This ground-breaking book focuses on the implications of the complexity vision, such as that held by economists at the Santa Fe Institute, for the teaching of economics. This complexity vision suggests that answers to questions such as how do markets develop and how do they evolve need to be approached head on. Complexity economics is beginning to do just that.
Most of the work in complexity is highly formal and technical; it seems far away from issues such as the teaching of economics. This book is different. The focus of this book is not on the grand theories, or technical aspects, of complexity. Instead it is on the teaching of economics. It asks the question: how would the teaching of economics change if complexity is taken seriously? An outstanding group of contributors, including Brian Arthur, Buz Brock, and Duncan Foley, provide interesting and provocative answers to that question in a non-technical and highly accessible style. It is a book that should be read by all those teaching economics, as well as those who are interested in where the complexity revolution in science might be leading.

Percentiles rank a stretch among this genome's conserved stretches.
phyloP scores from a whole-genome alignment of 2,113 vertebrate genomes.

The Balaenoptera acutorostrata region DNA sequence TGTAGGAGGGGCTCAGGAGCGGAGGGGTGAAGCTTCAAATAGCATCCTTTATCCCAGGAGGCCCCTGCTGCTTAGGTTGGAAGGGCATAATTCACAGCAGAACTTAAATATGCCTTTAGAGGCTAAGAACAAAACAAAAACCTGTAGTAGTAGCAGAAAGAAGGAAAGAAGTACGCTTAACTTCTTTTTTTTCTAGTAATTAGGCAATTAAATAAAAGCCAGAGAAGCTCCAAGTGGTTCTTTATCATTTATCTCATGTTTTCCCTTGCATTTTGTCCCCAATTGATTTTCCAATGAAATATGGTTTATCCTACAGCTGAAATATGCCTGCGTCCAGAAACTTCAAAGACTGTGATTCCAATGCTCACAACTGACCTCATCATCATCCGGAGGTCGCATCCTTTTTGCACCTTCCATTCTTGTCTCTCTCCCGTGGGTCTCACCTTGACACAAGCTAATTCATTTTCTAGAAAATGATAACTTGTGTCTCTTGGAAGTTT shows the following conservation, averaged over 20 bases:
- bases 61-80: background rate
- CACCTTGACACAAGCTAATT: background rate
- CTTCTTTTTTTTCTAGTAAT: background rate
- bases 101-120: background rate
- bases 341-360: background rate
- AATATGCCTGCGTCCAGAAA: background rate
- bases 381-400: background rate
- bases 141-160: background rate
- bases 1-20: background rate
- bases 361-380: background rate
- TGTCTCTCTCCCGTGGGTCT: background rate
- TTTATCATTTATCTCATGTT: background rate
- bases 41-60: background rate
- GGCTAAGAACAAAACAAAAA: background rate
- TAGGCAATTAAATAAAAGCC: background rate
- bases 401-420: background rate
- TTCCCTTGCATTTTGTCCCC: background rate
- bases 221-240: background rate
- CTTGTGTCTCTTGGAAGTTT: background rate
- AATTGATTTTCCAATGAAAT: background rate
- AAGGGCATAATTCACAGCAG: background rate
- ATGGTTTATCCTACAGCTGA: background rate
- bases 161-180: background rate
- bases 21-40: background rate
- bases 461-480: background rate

Edited by David Colander, Christian A. Johnson Distinguished Professor of Economics, Middlebury College, Vermont, US
Contents: Introduction Part I: The Complexity Vision and Economics Part II: The Complexity Vision and Economic Policy Part III: Teaching the Complexity Vision in Economics: General Part IV: Teaching the Complexity Vision in Economics: Specifics Part V: Bioeconomics, Complexity and the Teaching of Economics